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How Coinbase's Valuation Went From $1.6 Billion to $90 Billion in 4 Years

By Chris Neiger - Mar 17, 2021 at 9:25AM

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Funding rounds and private investors pushed Coinbase higher.

Coinbase, one of the largest cryptocurrency exchanges in the U.S., is set to go public later this month. And as the price of Bitcoin (BTC 2.41%) has soared to more than $60,000 lately, investors are watching the company's public debut very closely.  

There's a full breakdown of Coinbase's stock over at Millennial Money, but I'm going to focus here on how the company's valuation soared from $1.6 billion to $90 billion in less than four years.

A Bitcoin graphic on a black background.

Image source: Getty Images.

The first billion is the hardest

In August 2017, Coinbase closed a $100 million Series D funding round that put the company's valuation at $1.6 billion. Private companies are often valued based on the amount of funding they receive during investment rounds. Surpassing a $1 billion valuation was impressive at the time, but no one had any idea how much the company's value would grow in the next few years.

A little more than a year after the Series D round, in October 2018, Coinbase held a Series E round in which it received $300 million. That pushed the company's valuation up to a formerly incomprehensible $8 billion. 

Let's put this valuation into perspective for just a moment. At the end of 2018 -- when the price of one Bitcoin was just under $3,900 -- Coinbase was valued at $8 billion. Now, the price of a single Bitcoin is above $50,000.

Of course, the value of Coinbase isn't directly tied to the increase in Bitcoin's price, but it likely has influenced how much private investors value the company.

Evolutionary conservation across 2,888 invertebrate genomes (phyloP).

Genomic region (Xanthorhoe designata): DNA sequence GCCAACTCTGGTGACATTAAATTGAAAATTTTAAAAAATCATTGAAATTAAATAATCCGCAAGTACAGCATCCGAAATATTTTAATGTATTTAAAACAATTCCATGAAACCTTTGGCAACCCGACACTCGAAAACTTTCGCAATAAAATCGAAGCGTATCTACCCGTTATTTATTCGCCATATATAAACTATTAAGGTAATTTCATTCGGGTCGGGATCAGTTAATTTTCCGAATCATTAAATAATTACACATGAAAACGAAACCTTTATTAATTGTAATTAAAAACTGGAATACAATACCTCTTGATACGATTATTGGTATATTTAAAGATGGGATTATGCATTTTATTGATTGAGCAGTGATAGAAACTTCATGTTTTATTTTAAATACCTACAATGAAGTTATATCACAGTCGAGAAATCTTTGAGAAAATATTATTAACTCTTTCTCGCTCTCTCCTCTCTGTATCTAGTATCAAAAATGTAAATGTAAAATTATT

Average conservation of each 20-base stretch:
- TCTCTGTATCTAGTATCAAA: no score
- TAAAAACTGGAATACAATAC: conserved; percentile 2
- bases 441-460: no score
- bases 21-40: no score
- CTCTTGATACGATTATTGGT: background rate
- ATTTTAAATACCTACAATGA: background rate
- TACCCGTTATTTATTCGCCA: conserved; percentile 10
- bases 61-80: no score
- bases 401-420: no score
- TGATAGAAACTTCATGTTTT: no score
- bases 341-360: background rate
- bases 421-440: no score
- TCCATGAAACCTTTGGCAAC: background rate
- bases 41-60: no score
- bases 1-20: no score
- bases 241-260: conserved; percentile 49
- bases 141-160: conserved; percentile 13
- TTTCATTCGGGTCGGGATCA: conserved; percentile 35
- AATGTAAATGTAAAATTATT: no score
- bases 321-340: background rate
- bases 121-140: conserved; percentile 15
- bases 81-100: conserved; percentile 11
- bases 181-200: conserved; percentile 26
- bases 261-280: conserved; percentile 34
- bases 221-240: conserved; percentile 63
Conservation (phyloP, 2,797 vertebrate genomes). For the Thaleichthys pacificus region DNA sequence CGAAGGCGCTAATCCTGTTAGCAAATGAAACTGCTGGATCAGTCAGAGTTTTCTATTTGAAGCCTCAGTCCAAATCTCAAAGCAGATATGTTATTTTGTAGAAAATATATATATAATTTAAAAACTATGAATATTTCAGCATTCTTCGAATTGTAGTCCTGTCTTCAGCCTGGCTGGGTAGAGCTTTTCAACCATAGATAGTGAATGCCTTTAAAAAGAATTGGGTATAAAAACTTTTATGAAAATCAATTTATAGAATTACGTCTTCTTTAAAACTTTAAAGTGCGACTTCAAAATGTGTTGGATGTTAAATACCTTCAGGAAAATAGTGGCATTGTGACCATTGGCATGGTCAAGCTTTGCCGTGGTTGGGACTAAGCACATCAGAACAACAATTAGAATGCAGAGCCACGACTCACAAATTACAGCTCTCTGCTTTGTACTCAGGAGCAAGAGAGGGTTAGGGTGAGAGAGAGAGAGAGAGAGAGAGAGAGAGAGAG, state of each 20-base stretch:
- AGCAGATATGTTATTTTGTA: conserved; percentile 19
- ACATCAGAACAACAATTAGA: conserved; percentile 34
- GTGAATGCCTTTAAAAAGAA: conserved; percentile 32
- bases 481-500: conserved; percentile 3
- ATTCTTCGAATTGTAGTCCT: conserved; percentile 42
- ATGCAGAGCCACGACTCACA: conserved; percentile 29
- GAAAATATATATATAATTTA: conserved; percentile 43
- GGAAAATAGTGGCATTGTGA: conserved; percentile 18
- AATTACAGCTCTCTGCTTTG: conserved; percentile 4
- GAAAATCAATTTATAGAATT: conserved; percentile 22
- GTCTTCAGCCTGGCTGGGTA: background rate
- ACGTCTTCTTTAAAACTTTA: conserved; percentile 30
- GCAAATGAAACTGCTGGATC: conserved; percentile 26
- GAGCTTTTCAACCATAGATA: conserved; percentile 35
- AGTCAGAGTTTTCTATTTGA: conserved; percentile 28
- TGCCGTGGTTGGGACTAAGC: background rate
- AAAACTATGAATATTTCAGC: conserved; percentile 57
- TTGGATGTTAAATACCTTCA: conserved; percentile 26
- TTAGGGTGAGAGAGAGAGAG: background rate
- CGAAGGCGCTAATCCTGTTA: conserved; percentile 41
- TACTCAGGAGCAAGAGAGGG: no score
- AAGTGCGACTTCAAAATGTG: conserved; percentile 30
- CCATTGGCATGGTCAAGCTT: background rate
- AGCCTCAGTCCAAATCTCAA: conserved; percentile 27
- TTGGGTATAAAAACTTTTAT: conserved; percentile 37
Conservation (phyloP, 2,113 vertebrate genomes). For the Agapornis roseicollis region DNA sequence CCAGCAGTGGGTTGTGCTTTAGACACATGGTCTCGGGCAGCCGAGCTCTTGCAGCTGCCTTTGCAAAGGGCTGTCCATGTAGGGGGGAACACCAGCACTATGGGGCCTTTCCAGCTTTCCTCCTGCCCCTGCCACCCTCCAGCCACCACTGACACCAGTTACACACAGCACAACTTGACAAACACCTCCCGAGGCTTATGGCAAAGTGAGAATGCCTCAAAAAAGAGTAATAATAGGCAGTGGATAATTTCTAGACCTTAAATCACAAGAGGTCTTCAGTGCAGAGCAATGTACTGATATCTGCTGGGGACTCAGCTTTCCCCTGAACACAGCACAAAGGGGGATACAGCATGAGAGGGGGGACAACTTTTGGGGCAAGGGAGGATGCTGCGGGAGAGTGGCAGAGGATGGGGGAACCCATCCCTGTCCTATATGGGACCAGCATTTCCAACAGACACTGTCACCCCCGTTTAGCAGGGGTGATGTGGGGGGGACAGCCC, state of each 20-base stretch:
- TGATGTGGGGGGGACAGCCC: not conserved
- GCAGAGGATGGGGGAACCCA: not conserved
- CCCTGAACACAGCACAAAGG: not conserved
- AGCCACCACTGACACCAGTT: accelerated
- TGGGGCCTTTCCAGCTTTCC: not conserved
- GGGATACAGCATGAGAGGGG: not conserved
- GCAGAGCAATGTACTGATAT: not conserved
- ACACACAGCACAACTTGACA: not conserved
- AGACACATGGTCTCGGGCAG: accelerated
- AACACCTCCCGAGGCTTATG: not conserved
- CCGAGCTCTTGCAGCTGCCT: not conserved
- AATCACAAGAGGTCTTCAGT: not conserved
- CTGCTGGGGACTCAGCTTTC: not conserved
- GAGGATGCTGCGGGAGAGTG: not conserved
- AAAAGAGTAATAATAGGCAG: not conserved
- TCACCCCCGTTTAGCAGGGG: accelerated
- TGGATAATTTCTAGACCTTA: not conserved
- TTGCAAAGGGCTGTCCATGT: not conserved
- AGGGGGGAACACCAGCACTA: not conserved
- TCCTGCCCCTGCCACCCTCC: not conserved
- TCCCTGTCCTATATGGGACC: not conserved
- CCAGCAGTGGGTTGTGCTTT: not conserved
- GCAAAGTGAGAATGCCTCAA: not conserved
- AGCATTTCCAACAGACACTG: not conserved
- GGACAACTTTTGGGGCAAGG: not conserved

Private investors drove up Coinbase's valuation

Getting from $8 billion to $90 billion is no easy feat, but Coinbase did it in less than three years as private investors gobbled up shares of the company. 

Coinbase isn't publicly traded, but the company held a secondary share sale on the Nasdaq Private Market beginning at the end of January and sold those shares every week until the first week of March. 

According to Axios, the first batch of 75,000 shares sold for about $200 per share, which skyrocketed the company's valuation to $54 billion. In the following weeks, Coinbase's private share price continued to climb all the way up to $350 in March -- giving Coinbase a final valuation of around $90 billion.  

Will Coinbase's valuation go higher before it goes public?

According to Bloomberg, Coinbase will go public later this month, and with the sale of the company's private shares already stopped, it's likely that the company's valuation won't change again before it goes public. It's also worth mentioning that just because private shares were priced at $350, it doesn't mean that they'll trade for the same price once the stock trades publicly.

For investors waiting for Coinbase's shares to start trading, knowing why the company's valuation jumped so much so quickly can help you make a more informed decision if/when you decide to invest in Coinbase.

One note of caution on that front: Newly traded public companies often see some volatility early on. Additionally, waiting at least several months, once the company has reported a few quarters of results, is always a good idea before investing in a newly traded company.

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